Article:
Knowing how to prepare for a journalism job interview might seem worlds apart from that part-time job application you filled out when you were 15.

But never fear, we asked our award-winning editorial team what it takes to make you stand out so you can fulfil your dream and become a journalist.

From coffee-stained shirts to getting the name of the newspaper wrong – we’ve made the mistakes so you don’t have to.

We’ve skipped the basics like turning up on time, not chewing gum, knowing who’s interviewing you and dressing smart because we’re sure you’ve been told that hundreds of times.

Before the interview:

Make sure you are up to date with current affairs

This goes without saying. Make sure you know the biggest news story of the last seven days, who got the scoop and how it was reported.

Then make yourself stand out. Would you have covered it differently? If so, how and why?

Do you always go straight to the back page? Don’t just read the bits of the paper you are interested in. It’s best to know a little about a lot, than a lot about a little.

You should read a variety of different papers and sites too – it’s good to compare how they cover the same story.

And expect to be asked for your opinion.


Check your CV with a fine-tooth comb

You want to become a journalist so it is essential there are no spelling mistakes in your CV.

Make sure you’ve double-checked it. Then get someone else to read it. Then read it again.


Top tip #1 – It’s driving licence not driving license
Top tip #2 – You have four As in your GCSEs not four A’s in your GCSE’s

Do your research

Make sure you know the demographic and circulation of the publication you are applying for.

Also, ensure you know the patch well – that includes the geographic boundaries, MPs, football teams etc.

For bonus points mention any contacts you have in the area.

Finally, make sure you know the competition too.


Re-read the job description

The job description is basically a list of competencies needed for the job – for example, working to tight deadlines and working in a team.

So have examples ready to talk about when you have displayed these attributes – these don’t always have to be journalism related.


Be active on social media

But for the right reasons.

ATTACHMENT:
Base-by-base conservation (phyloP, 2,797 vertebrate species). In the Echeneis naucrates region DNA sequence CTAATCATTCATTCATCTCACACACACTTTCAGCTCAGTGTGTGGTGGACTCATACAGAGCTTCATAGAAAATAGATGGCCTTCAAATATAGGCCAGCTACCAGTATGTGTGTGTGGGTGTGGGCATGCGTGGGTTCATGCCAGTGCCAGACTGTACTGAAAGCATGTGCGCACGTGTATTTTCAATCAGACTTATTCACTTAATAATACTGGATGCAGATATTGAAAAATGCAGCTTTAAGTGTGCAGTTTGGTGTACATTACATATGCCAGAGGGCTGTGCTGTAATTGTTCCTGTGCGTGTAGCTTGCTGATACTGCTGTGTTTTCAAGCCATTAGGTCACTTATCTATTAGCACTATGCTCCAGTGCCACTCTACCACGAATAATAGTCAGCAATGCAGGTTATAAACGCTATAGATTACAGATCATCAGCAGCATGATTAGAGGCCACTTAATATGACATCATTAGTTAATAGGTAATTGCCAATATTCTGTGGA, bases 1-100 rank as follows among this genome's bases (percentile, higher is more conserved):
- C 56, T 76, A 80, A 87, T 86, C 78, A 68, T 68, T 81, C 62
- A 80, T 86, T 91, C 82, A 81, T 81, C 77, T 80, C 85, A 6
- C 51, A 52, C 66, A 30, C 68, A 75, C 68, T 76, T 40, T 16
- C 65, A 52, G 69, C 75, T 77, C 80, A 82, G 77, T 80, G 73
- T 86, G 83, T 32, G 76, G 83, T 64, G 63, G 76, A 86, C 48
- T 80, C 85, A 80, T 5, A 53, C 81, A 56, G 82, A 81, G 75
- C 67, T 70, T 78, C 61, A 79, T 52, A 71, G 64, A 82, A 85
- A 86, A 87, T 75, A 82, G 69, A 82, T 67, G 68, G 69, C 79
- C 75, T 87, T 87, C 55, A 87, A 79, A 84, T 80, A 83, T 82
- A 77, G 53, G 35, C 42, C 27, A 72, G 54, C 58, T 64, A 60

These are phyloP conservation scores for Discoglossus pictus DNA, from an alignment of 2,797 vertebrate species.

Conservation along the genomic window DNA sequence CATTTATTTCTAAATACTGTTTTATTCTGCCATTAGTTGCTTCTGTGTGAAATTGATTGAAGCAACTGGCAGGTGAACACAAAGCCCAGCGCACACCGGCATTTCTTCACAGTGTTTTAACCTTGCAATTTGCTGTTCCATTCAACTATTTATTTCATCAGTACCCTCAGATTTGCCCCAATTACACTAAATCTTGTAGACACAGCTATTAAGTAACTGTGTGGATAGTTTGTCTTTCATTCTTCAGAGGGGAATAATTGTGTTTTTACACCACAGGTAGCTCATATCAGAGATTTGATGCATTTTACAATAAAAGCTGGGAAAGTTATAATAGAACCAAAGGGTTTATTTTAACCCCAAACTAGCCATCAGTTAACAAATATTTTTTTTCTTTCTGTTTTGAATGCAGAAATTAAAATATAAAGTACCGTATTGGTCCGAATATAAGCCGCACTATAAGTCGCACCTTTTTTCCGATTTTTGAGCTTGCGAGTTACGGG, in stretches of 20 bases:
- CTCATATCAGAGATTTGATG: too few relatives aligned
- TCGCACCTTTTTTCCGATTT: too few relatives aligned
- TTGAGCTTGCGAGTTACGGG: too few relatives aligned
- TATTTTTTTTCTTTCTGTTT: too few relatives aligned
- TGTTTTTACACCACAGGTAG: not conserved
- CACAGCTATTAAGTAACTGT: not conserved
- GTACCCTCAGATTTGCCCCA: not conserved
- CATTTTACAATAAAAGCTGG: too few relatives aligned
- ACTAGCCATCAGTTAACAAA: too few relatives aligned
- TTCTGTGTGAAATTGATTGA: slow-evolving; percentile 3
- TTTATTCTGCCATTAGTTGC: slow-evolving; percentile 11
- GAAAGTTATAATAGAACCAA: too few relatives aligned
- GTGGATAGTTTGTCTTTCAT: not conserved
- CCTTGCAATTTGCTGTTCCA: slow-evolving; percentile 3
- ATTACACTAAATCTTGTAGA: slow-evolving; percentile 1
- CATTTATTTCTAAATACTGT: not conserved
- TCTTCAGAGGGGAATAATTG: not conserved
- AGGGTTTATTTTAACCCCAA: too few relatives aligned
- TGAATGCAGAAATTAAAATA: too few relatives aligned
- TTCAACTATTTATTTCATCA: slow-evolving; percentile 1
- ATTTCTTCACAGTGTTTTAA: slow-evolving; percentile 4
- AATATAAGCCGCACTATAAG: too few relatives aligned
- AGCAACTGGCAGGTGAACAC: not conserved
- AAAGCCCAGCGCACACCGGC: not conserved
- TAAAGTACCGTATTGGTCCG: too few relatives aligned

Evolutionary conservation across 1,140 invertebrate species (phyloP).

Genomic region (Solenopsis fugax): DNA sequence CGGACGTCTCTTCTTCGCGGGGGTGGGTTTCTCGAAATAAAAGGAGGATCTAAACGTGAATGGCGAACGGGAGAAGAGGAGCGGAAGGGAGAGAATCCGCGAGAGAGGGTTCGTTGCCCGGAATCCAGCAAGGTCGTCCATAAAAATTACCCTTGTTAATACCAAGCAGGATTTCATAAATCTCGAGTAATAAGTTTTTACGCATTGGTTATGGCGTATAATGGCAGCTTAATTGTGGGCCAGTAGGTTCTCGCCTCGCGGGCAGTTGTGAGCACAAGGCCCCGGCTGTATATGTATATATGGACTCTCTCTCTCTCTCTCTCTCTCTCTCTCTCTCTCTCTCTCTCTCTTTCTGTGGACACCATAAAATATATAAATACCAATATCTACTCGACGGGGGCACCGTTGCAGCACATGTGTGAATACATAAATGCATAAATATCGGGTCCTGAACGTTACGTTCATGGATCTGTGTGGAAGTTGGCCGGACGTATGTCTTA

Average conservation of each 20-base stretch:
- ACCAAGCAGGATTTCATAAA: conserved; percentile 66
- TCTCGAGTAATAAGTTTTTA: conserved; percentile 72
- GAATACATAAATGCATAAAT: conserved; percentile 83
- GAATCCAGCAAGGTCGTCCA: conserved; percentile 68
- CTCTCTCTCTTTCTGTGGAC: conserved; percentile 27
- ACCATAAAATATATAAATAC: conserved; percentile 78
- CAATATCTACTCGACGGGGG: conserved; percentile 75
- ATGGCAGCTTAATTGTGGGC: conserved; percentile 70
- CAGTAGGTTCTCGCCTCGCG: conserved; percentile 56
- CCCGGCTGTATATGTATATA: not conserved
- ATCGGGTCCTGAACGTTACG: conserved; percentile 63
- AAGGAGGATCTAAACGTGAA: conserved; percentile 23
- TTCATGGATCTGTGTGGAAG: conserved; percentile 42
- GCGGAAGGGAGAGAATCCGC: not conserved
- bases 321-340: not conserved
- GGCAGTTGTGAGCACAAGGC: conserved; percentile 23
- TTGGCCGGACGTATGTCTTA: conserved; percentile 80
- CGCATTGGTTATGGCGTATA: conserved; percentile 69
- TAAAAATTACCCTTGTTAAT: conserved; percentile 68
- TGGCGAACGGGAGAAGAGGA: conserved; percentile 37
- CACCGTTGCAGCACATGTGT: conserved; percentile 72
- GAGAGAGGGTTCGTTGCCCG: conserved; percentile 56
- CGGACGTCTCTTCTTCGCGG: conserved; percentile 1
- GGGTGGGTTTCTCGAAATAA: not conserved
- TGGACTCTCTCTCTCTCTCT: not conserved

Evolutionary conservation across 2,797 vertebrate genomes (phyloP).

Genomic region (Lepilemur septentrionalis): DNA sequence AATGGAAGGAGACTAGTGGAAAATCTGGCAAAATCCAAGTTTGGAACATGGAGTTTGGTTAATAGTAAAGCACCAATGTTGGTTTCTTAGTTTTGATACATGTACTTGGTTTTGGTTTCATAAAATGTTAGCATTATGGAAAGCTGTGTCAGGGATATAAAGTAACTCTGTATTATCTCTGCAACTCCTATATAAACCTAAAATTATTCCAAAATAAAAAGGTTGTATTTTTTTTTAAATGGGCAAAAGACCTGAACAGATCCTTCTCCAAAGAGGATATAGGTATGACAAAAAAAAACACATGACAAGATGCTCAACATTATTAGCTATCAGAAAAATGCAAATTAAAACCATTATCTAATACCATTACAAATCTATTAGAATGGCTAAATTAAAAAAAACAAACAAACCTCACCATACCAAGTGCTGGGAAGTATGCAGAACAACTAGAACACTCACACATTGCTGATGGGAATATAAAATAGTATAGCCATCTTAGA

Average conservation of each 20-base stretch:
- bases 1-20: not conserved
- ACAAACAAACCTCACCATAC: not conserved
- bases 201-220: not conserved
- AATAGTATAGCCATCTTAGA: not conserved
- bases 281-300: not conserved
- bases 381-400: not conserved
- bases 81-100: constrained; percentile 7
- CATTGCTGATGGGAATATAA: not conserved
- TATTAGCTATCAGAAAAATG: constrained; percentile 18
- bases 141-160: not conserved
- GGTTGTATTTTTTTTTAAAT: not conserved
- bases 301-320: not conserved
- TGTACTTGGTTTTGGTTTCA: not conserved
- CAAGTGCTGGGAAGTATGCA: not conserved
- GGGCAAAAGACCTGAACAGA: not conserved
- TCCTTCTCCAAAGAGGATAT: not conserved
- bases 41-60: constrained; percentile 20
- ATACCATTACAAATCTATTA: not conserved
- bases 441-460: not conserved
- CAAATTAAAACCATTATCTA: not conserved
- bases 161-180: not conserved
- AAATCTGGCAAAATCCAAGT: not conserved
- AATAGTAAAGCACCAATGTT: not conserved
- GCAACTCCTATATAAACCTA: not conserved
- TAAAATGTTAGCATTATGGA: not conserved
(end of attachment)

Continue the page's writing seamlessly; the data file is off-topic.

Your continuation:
Your interviewer will undoubtedly check you out on Twitter before the interview. So make sure you are tweeting informed opinions on current affairs and not just retweeting memes and posting pictures of your brunch.

Avoid criticising news organisations and posting pictures of you in worst-for-wear states.


During the interview:

Have a copy of your CV to hand

You’ve probably already emailed it but journalists get a lot of emails and it could well have got lost in the pile with everyone else’s.

And have a couple spare in case there is more than one person interviewing you.This will make you look proactive and organised.


Bring examples of your work

Your clippings are the best way of selling yourself. It’s one thing to say how great you are but it’s better to prove it.

This is the perfect opportunity to build your journalism portfolio by organising your clippings in a presentable manner – you don’t want to spend ages flicking through mountains of papers getting flustered to find an article.

You also don’t want to pass round a tea-stained bit of paper missing the corner because you needed somewhere to put your chewing gum.


Pitch a story

Newsrooms are looking for innovative people, so you might as well start now.

But don’t just go in with an idea, you also need to know how you’re going to pull it off. What contacts are you going to use? What are you going to do to make sure people read it? And make sure they haven’t already covered it.


Talk about journalists who inspire you

Recruiters want to know you didn’t just wake up this morning and decide you want to become a journalist.

So be prepared to talk about who/what inspired you to be a journalist.


You don’t have to answer questions they shouldn’t be asking you

It’s no one’s business who you voted for, when you plan to get married and how many children you want.

So, politely decline answering these questions. It’s probably a trick anyway.


After the interview:

Ask questions at the end

You will usually get asked if you have any questions at the end of an interview and you might come across disinterested if you don’t have anything to ask so prepare a few in advance.


So there you have it – how to prepare for a journalism job interview written by journalists for journalists.


Have we missed anything? Share your top tips for journalism job interviews below.

Featured image courtesy of reynermedia, with thanks